From an enforcement perspective, there are also significant deviations. For example, CPRA affords a private right of action while the laws in Virginia, Utah, Colorado, and Connecticut do not. Further, the authorities afforded to Attorneys General across these states vary in terms of the ability to issue regulations. While the CPA, CCPA, and CPRA empower the California Attorney General to issue regulations, neither Virginia, Utah, nor Connecticut grant such rulemaking authority to their respective Attorneys General. These deviations, especially those related to consumer rights, may create conflicts and provide an impetus for resolution at the Federal level.

Further complicating matters, businesses operating nationwide or in multiple states will need to comply with the most stringent requirements among this growing patchwork of comprehensive state privacy laws.

State of the Union: Will Congress Pass Comprehensive Privacy Legislation?

It appears that the privacy tidal wave starting on the west coast has made its way eastward and continues to pave the way for other similarly-minded states to pass comprehensive privacy laws. Will this tidal wave spur Federal action to harmonize disparities amongst these laws?

While Federal action has been encouraged from both private and public actors in the hopes of bettering compliance frameworks, the country has looked toward Capitol Hill to act and pass a Federal privacy law. It is unlikely that a comprehensive Federal law will come soon, as evidenced by such privacy legislation fizzling at various stages within Congress. Yet, even in these early days of state action on privacy . . . the writing on the wall appears to be coming into focus.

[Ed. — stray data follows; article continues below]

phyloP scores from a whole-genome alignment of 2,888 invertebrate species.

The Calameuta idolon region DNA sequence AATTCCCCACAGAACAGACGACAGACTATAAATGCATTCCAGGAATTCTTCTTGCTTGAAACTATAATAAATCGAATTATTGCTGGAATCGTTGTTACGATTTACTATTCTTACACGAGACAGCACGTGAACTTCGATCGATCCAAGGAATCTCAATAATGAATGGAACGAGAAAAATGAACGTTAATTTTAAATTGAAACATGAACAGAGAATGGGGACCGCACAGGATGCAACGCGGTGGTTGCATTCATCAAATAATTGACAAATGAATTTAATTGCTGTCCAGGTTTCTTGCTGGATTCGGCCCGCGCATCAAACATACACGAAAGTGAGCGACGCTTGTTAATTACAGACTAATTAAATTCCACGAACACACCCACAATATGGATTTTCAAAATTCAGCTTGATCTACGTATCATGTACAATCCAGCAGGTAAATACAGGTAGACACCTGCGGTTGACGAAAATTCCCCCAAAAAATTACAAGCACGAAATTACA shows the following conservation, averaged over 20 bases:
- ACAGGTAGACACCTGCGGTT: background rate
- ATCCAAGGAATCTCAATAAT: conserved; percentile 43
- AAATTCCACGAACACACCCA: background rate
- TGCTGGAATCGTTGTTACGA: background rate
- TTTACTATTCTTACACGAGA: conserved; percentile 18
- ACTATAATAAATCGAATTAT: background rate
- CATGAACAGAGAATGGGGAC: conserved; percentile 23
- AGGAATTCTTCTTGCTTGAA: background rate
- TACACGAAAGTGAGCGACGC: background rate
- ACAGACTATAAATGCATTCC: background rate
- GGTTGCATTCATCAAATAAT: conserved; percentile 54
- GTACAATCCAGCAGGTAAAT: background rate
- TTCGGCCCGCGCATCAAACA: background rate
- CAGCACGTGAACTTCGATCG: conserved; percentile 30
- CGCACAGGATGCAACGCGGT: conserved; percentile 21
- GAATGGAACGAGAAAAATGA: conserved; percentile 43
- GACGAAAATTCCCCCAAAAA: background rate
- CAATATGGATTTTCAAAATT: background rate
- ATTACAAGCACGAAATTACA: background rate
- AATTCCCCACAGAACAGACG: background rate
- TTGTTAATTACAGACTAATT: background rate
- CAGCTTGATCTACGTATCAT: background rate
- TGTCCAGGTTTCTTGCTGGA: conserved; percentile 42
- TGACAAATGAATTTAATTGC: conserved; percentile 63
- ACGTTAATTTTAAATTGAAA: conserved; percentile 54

Epstein Becker Green will be closely following the rulemaking process in these states as implementing regulations are developed, and as other states continue to legislate in this area. For additional information about the issues discussed above, or if you have any other privacy, cybersecurity, and data asset management concerns, please contact the Epstein Becker Green attorney who regularly handles your legal matters, or one of the authors of this blog post.


[1] See also The Washington Post Editorial Board, Lack of a federal privacy law opens the door to dystopia, The Washington Post (May 5, 2022),

Back to Health Law Advisor Blog

Search This Blog

Blog Editors


Related Services



Jump to Page


Sign up to receive an email notification when new Health Law Advisor posts are published:

Privacy Preference Center

When you visit any website, it may store or retrieve information on your browser, mostly in the form of cookies. This information might be about you, your preferences or your device and is mostly used to make the site work as you expect it to. The information does not usually directly identify you, but it can give you a more personalized web experience. Because we respect your right to privacy, you can choose not to allow some types of cookies. Click on the different category headings to find out more and change our default settings. However, blocking some types of cookies may impact your experience of the site and the services we are able to offer.

Strictly Necessary Cookies

These cookies are necessary for the website to function and cannot be switched off in our systems. They are usually only set in response to actions made by you which amount to a request for services, such as setting your privacy preferences, logging in or filling in forms. You can set your browser to block or alert you about these cookies, but some parts of the site will not then work. These cookies do not store any personally identifiable information.

Performance Cookies

These cookies allow us to count visits and traffic sources so we can measure and improve the performance of our site. They help us to know which pages are the most and least popular and see how visitors move around the site. All information these cookies collect is aggregated and therefore anonymous. If you do not allow these cookies we will not know when you have visited our site, and will not be able to monitor its performance.